Mobile phone tracking
Mobile phone tracking is the ascertaining of the position or location of a mobile phone, whether stationary or moving. Localization may occur either via multilateration of radio signals between (several) cell towers of the network and the phone, or simply via GPS. To locate a mobile phone using multilateration of radio signals, it must emit at least the roaming signal to contact the next nearby antenna tower, but the process does not require an active call. The Global System for Mobile Communications (GSM) is based on the phone's signal strength to nearby antenna masts.
Mobile positioning may include location-based services that disclose the actual coordinates of a mobile phone, which is a technology used by telecommunication companies to approximate the location of a mobile phone, and thereby also its user.
The technology of locating is based on measuring power levels and antenna patterns and uses the concept that a powered mobile phone always communicates wirelessly with one of the closest base stations, so knowledge of the location of the base station implies the cell phone is nearby.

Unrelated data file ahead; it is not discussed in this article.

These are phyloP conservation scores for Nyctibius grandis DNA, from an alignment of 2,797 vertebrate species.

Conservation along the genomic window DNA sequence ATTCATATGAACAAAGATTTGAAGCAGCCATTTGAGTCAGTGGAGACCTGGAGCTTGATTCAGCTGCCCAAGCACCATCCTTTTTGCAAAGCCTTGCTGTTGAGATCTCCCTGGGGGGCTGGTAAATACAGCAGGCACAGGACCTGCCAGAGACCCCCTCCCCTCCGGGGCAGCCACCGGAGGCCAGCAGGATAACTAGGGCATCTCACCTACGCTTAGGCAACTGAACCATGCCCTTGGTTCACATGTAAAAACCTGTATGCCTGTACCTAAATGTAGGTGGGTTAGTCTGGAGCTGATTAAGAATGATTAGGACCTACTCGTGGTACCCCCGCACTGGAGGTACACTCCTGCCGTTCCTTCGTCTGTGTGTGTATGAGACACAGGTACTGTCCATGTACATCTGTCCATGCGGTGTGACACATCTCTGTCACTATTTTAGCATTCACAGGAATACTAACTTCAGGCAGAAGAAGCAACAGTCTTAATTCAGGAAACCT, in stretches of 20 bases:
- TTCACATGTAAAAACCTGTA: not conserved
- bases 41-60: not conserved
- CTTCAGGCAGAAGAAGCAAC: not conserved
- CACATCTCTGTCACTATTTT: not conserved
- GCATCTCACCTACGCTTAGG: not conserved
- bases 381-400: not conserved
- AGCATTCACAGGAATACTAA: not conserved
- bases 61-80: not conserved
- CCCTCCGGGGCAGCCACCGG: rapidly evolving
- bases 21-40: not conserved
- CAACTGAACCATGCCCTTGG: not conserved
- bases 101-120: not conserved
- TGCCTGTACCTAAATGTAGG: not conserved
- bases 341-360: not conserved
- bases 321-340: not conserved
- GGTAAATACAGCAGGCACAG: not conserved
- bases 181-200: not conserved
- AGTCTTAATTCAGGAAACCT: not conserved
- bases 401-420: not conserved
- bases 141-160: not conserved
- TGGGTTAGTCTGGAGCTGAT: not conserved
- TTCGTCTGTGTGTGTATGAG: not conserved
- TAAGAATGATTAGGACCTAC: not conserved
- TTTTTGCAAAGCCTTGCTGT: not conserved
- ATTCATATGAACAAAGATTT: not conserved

Advanced systems determine the sector in which the mobile phone is located and roughly estimate also the distance to the base station. Further approximation can be done by interpolating signals between adjacent antenna towers. Qualified services may achieve a precision of down to 50 meters in urban areas where mobile traffic and density of antenna towers (base stations) is sufficiently high. Rural and desolate areas may see miles between base stations and therefore determine locations less precisely.
GSM localization uses multilateration to determine the location of GSM mobile phones, or dedicated trackers, usually with the intent to locate the user.
The location of a mobile phone can be determined in a number of ways:
From : Wiki